Why Do Some People Still Not Know How To Use Computers?

It’s the 21st century. Why are there still people who don’t know how to use a computer? The truth is that Americans have fewer excuses than we used to. Sometimes you see a homeless person with a laptop. People who want to brush up on their computer skills could look around their local community for free or cheap workshops. My local library has these workshops, so they do exist. Even worst case scenario, you could find that one geek in your family who can show you how to do something.

Of course, I know that some people just aren’t as lucky as we are in America. I’m not going to go all socialist and expect everybody else to solve Third World problems when we’ve already thrown billions of tax dollars at the problem and not gotten very far in creating a sustainable solution for worldwide poverty. I’ll just say that just because no megacorporation has recognized that there might be a market for computers, laptops and Internet service providers doesn’t mean that people in impoverished countries couldn’t benefit from them. With many people, the only thing that’s holding them back is that they don’t have access to the same financial and technological infrastructure that we do. Providing that infrastructure, even if it just involves Wi-Fi hotspots, cheap tablets, and Bitcoin, could unleash a feedback loop that makes everybody richer if we could just get past the initial setup costs. It’s something to think about, anyhow.

If I was elected to Congress (and yeah, I’m daydreaming but I wouldn’t be mad if people in my state voted for me as a write-in candidate), some things I would support to improve computer literacy include:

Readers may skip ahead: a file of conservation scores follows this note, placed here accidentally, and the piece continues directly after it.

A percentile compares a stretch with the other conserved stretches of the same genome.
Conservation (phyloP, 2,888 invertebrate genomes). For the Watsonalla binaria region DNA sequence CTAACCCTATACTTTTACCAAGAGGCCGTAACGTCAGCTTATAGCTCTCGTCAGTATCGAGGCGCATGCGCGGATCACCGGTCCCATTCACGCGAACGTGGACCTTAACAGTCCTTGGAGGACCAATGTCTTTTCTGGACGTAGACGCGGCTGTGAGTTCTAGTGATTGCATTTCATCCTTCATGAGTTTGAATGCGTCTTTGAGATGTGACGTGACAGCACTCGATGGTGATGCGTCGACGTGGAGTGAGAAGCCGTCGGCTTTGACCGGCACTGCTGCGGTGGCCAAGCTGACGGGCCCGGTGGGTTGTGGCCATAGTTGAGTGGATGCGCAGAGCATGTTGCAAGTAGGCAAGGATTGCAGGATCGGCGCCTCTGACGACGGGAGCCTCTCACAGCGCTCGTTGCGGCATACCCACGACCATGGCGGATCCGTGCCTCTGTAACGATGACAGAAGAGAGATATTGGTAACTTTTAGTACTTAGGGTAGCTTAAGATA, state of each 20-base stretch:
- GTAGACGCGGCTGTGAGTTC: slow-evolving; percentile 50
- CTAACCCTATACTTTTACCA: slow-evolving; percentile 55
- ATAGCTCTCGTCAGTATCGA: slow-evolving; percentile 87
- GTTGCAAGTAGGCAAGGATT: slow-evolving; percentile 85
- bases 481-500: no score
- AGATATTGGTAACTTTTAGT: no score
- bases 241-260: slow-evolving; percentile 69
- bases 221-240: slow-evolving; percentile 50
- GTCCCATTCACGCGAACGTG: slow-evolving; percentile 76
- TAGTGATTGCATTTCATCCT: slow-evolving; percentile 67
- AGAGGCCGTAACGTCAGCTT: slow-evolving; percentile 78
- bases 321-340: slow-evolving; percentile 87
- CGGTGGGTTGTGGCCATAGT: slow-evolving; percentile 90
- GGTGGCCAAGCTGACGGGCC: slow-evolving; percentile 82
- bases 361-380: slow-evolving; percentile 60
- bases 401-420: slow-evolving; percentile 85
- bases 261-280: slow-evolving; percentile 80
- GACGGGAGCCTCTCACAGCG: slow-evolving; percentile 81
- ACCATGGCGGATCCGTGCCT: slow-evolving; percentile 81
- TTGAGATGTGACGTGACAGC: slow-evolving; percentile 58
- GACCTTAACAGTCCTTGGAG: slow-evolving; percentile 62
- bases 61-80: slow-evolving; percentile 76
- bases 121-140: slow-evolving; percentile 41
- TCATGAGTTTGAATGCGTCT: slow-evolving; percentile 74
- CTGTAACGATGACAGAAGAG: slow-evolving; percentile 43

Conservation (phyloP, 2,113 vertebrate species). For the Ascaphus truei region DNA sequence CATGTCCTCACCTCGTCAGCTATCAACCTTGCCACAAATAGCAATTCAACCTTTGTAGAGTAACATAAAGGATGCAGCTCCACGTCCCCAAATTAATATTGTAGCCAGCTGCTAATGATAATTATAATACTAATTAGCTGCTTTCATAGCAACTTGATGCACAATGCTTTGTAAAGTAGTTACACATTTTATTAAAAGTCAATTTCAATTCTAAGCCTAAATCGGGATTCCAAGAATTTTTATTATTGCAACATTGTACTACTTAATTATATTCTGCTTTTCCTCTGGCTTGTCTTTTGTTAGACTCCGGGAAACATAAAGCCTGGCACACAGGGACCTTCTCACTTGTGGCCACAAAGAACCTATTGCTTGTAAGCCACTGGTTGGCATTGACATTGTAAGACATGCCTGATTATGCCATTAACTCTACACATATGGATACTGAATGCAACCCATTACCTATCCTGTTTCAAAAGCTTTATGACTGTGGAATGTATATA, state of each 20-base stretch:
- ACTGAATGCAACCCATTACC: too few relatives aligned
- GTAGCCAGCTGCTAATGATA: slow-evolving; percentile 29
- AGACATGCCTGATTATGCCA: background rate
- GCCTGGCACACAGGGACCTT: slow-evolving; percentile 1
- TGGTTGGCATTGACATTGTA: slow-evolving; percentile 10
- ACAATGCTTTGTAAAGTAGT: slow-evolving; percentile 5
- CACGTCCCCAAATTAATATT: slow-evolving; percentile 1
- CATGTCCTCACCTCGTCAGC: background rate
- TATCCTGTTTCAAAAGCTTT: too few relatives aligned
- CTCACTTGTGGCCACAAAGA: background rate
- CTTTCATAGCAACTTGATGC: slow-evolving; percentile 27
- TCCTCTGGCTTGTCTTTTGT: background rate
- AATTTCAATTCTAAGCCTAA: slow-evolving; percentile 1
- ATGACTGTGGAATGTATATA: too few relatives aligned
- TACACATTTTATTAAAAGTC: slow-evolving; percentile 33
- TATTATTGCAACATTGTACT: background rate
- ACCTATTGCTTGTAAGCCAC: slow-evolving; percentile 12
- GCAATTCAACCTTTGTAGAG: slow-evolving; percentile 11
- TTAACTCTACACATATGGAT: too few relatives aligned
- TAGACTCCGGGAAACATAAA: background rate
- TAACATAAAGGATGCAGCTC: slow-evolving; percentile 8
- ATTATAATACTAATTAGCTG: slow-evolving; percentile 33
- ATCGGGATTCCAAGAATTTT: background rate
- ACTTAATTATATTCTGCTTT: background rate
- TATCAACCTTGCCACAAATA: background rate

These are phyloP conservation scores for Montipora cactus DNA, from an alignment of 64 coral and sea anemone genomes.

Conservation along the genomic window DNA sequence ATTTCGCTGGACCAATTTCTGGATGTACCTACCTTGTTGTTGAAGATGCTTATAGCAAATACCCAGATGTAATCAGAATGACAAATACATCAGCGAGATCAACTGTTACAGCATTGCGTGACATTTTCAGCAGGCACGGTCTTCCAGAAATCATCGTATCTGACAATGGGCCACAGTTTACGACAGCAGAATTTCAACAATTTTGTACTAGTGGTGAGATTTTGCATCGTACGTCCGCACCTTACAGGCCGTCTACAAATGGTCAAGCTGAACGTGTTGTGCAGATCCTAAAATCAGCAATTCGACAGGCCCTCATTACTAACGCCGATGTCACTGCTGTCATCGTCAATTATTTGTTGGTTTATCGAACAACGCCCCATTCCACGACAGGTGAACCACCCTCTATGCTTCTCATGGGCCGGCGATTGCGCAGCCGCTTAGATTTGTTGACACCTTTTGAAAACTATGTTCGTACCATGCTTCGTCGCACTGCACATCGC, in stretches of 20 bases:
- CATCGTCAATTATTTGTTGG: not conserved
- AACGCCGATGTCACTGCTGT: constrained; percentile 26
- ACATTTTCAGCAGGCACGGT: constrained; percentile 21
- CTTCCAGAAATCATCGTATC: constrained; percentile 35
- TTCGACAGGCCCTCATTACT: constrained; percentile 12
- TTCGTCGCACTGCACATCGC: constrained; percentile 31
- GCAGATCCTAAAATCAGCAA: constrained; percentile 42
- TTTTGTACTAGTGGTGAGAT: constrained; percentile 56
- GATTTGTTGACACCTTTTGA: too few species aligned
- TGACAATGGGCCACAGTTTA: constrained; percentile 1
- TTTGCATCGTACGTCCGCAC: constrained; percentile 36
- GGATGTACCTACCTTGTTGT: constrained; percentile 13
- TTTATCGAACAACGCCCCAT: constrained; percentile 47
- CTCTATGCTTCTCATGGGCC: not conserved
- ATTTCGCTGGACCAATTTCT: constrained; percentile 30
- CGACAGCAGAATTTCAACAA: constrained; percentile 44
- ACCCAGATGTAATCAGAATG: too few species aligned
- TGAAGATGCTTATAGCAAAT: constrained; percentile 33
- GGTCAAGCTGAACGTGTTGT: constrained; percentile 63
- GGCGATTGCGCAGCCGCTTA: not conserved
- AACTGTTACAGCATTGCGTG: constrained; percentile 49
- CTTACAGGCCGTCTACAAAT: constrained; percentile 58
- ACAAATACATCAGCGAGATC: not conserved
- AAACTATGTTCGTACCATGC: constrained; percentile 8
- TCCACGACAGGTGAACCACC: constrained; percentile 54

• Mandatory free computer skill workshops for people on welfare. Or at least they should pass an equivalent test so that they can improve their employable skills and get back into the job market in a meaningful way. If they have already mastered basic skills, they could go advanced and learn skills like graphic design, 3D modeling and programming so they could become actual computer professionals.
  • Replace one year of P.E. with one year of required computer classes in high school. Yeah, I know fitness is important, but by the senior year of high school, students are either on the varsity basketball team or just don’t see the point. There should be no excuse for students graduating from high school not knowing how to use Microsoft Office, type at 40 wpm, and protect themselves from common cyber crimes.
  • Require federally owned buildings to have a Wi-Fi network that’s accessible to the public. Along with having solar panels on rooftops and a garden that produces fresh vegetables that’s distributed to poor families in the community, this is something that federally owned buildings should just do. This gives that homeless person with a laptop I mentioned a place to connect without getting glared at by the coffee shop manager for taking up room and hopefully will help him find a freelancing gig that pays him in Bitcoin so he can finally start moving up in the world.

I don’t even have to say that computers are an increasing part of our daily lives because they’re already so pervasive that Americans don’t even think about them very much anymore. People are fond of saying that their Smart Watch is more powerful than the computer on the Apollo 11 lunar lander that kept getting overwhelmed by too much data. It’s just something that we take for granted but we shouldn’t have to take for granted that sometimes people run into trouble because they lack basic computer skills.

Some Books To Check Out

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